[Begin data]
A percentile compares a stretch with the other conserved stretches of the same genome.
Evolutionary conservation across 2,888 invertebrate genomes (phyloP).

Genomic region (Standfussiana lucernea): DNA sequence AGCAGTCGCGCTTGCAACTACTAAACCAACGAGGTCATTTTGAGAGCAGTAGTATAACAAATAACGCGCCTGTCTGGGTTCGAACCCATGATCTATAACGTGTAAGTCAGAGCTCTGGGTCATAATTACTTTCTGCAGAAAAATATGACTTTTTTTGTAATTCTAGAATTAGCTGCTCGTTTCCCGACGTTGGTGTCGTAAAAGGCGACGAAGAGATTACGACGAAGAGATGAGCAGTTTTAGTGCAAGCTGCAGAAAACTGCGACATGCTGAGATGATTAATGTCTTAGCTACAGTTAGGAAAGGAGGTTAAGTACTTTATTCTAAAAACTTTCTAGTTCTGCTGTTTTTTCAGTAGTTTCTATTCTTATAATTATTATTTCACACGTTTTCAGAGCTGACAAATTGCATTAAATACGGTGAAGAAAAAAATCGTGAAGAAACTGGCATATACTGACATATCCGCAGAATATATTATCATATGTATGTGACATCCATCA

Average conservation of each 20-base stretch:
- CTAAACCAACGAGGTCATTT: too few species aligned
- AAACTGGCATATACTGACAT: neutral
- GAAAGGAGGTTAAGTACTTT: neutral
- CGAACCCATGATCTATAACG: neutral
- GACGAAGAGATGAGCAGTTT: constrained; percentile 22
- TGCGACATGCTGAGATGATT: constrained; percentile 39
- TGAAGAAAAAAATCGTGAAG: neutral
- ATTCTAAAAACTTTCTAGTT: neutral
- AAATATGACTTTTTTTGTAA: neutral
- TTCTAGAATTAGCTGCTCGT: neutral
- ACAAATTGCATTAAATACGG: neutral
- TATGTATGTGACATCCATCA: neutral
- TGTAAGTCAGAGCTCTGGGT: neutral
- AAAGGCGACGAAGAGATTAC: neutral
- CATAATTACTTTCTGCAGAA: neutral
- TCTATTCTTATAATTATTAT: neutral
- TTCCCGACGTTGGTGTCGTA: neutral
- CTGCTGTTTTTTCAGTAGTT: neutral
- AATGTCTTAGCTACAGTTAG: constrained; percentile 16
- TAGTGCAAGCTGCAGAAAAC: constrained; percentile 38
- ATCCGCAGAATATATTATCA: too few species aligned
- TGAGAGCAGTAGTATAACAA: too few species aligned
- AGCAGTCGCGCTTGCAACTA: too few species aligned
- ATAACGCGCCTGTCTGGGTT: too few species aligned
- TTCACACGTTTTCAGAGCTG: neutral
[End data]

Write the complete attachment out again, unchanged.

A percentile compares a stretch with the other conserved stretches of the same genome.
Evolutionary conservation across 2,888 invertebrate genomes (phyloP).

Genomic region (Standfussiana lucernea): DNA sequence AGCAGTCGCGCTTGCAACTACTAAACCAACGAGGTCATTTTGAGAGCAGTAGTATAACAAATAACGCGCCTGTCTGGGTTCGAACCCATGATCTATAACGTGTAAGTCAGAGCTCTGGGTCATAATTACTTTCTGCAGAAAAATATGACTTTTTTTGTAATTCTAGAATTAGCTGCTCGTTTCCCGACGTTGGTGTCGTAAAAGGCGACGAAGAGATTACGACGAAGAGATGAGCAGTTTTAGTGCAAGCTGCAGAAAACTGCGACATGCTGAGATGATTAATGTCTTAGCTACAGTTAGGAAAGGAGGTTAAGTACTTTATTCTAAAAACTTTCTAGTTCTGCTGTTTTTTCAGTAGTTTCTATTCTTATAATTATTATTTCACACGTTTTCAGAGCTGACAAATTGCATTAAATACGGTGAAGAAAAAAATCGTGAAGAAACTGGCATATACTGACATATCCGCAGAATATATTATCATATGTATGTGACATCCATCA

Average conservation of each 20-base stretch:
- CTAAACCAACGAGGTCATTT: too few species aligned
- AAACTGGCATATACTGACAT: neutral
- GAAAGGAGGTTAAGTACTTT: neutral
- CGAACCCATGATCTATAACG: neutral
- GACGAAGAGATGAGCAGTTT: constrained; percentile 22
- TGCGACATGCTGAGATGATT: constrained; percentile 39
- TGAAGAAAAAAATCGTGAAG: neutral
- ATTCTAAAAACTTTCTAGTT: neutral
- AAATATGACTTTTTTTGTAA: neutral
- TTCTAGAATTAGCTGCTCGT: neutral
- ACAAATTGCATTAAATACGG: neutral
- TATGTATGTGACATCCATCA: neutral
- TGTAAGTCAGAGCTCTGGGT: neutral
- AAAGGCGACGAAGAGATTAC: neutral
- CATAATTACTTTCTGCAGAA: neutral
- TCTATTCTTATAATTATTAT: neutral
- TTCCCGACGTTGGTGTCGTA: neutral
- CTGCTGTTTTTTCAGTAGTT: neutral
- AATGTCTTAGCTACAGTTAG: constrained; percentile 16
- TAGTGCAAGCTGCAGAAAAC: constrained; percentile 38
- ATCCGCAGAATATATTATCA: too few species aligned
- TGAGAGCAGTAGTATAACAA: too few species aligned
- AGCAGTCGCGCTTGCAACTA: too few species aligned
- ATAACGCGCCTGTCTGGGTT: too few species aligned
- TTCACACGTTTTCAGAGCTG: neutral